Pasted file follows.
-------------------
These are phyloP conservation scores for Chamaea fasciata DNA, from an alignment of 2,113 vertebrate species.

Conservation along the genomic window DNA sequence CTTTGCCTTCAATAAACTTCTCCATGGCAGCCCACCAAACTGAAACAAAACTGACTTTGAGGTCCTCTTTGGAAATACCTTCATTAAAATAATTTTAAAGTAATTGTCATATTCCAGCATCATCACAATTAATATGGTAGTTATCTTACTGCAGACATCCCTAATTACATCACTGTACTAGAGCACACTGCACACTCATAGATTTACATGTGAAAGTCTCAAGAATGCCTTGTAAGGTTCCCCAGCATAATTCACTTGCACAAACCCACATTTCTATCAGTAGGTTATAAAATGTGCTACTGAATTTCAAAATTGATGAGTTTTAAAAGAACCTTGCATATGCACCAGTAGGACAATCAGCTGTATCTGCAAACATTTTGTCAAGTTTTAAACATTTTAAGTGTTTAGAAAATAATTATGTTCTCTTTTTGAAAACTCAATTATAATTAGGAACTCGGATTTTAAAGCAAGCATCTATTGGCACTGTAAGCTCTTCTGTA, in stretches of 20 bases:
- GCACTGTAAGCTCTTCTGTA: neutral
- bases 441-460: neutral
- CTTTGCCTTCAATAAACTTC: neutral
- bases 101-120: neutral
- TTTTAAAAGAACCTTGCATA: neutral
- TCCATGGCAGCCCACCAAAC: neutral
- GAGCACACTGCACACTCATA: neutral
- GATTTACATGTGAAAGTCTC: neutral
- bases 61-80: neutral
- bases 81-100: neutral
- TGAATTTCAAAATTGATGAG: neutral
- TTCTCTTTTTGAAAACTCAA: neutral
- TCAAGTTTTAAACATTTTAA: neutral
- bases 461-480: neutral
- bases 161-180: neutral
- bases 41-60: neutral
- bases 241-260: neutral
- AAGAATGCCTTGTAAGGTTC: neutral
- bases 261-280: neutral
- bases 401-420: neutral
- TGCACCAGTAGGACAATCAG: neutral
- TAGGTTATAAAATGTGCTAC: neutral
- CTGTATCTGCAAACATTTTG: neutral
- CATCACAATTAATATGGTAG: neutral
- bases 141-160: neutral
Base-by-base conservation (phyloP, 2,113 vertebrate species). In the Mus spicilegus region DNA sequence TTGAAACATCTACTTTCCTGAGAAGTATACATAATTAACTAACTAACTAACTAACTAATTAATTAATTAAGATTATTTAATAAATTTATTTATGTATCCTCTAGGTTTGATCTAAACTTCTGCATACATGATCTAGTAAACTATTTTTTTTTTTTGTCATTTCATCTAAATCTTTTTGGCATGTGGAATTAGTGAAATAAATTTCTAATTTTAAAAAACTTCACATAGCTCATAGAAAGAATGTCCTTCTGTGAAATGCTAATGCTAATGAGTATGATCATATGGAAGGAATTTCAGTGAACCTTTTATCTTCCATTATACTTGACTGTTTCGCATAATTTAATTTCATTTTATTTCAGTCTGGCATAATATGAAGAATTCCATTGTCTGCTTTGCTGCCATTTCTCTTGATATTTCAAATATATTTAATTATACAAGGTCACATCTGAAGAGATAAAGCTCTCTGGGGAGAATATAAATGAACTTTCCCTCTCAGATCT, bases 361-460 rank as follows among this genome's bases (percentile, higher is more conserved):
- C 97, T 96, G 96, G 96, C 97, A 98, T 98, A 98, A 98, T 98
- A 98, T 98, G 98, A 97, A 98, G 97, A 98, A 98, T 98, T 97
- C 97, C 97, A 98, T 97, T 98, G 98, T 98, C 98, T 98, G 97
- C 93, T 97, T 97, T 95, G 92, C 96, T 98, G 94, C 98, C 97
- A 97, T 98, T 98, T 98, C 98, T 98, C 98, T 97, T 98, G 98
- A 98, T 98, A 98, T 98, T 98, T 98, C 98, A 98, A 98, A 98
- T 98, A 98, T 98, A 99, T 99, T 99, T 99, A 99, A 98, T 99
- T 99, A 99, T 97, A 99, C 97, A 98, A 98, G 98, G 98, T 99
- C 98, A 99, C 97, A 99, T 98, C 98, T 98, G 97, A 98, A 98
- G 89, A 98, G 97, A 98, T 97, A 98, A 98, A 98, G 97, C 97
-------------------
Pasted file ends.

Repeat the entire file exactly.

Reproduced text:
These are phyloP conservation scores for Chamaea fasciata DNA, from an alignment of 2,113 vertebrate species.

Conservation along the genomic window DNA sequence CTTTGCCTTCAATAAACTTCTCCATGGCAGCCCACCAAACTGAAACAAAACTGACTTTGAGGTCCTCTTTGGAAATACCTTCATTAAAATAATTTTAAAGTAATTGTCATATTCCAGCATCATCACAATTAATATGGTAGTTATCTTACTGCAGACATCCCTAATTACATCACTGTACTAGAGCACACTGCACACTCATAGATTTACATGTGAAAGTCTCAAGAATGCCTTGTAAGGTTCCCCAGCATAATTCACTTGCACAAACCCACATTTCTATCAGTAGGTTATAAAATGTGCTACTGAATTTCAAAATTGATGAGTTTTAAAAGAACCTTGCATATGCACCAGTAGGACAATCAGCTGTATCTGCAAACATTTTGTCAAGTTTTAAACATTTTAAGTGTTTAGAAAATAATTATGTTCTCTTTTTGAAAACTCAATTATAATTAGGAACTCGGATTTTAAAGCAAGCATCTATTGGCACTGTAAGCTCTTCTGTA, in stretches of 20 bases:
- GCACTGTAAGCTCTTCTGTA: neutral
- bases 441-460: neutral
- CTTTGCCTTCAATAAACTTC: neutral
- bases 101-120: neutral
- TTTTAAAAGAACCTTGCATA: neutral
- TCCATGGCAGCCCACCAAAC: neutral
- GAGCACACTGCACACTCATA: neutral
- GATTTACATGTGAAAGTCTC: neutral
- bases 61-80: neutral
- bases 81-100: neutral
- TGAATTTCAAAATTGATGAG: neutral
- TTCTCTTTTTGAAAACTCAA: neutral
- TCAAGTTTTAAACATTTTAA: neutral
- bases 461-480: neutral
- bases 161-180: neutral
- bases 41-60: neutral
- bases 241-260: neutral
- AAGAATGCCTTGTAAGGTTC: neutral
- bases 261-280: neutral
- bases 401-420: neutral
- TGCACCAGTAGGACAATCAG: neutral
- TAGGTTATAAAATGTGCTAC: neutral
- CTGTATCTGCAAACATTTTG: neutral
- CATCACAATTAATATGGTAG: neutral
- bases 141-160: neutral
Base-by-base conservation (phyloP, 2,113 vertebrate species). In the Mus spicilegus region DNA sequence TTGAAACATCTACTTTCCTGAGAAGTATACATAATTAACTAACTAACTAACTAACTAATTAATTAATTAAGATTATTTAATAAATTTATTTATGTATCCTCTAGGTTTGATCTAAACTTCTGCATACATGATCTAGTAAACTATTTTTTTTTTTTGTCATTTCATCTAAATCTTTTTGGCATGTGGAATTAGTGAAATAAATTTCTAATTTTAAAAAACTTCACATAGCTCATAGAAAGAATGTCCTTCTGTGAAATGCTAATGCTAATGAGTATGATCATATGGAAGGAATTTCAGTGAACCTTTTATCTTCCATTATACTTGACTGTTTCGCATAATTTAATTTCATTTTATTTCAGTCTGGCATAATATGAAGAATTCCATTGTCTGCTTTGCTGCCATTTCTCTTGATATTTCAAATATATTTAATTATACAAGGTCACATCTGAAGAGATAAAGCTCTCTGGGGAGAATATAAATGAACTTTCCCTCTCAGATCT, bases 361-460 rank as follows among this genome's bases (percentile, higher is more conserved):
- C 97, T 96, G 96, G 96, C 97, A 98, T 98, A 98, A 98, T 98
- A 98, T 98, G 98, A 97, A 98, G 97, A 98, A 98, T 98, T 97
- C 97, C 97, A 98, T 97, T 98, G 98, T 98, C 98, T 98, G 97
- C 93, T 97, T 97, T 95, G 92, C 96, T 98, G 94, C 98, C 97
- A 97, T 98, T 98, T 98, C 98, T 98, C 98, T 97, T 98, G 98
- A 98, T 98, A 98, T 98, T 98, T 98, C 98, A 98, A 98, A 98
- T 98, A 98, T 98, A 99, T 99, T 99, T 99, A 99, A 98, T 99
- T 99, A 99, T 97, A 99, C 97, A 98, A 98, G 98, G 98, T 99
- C 98, A 99, C 97, A 99, T 98, C 98, T 98, G 97, A 98, A 98
- G 89, A 98, G 97, A 98, T 97, A 98, A 98, A 98, G 97, C 97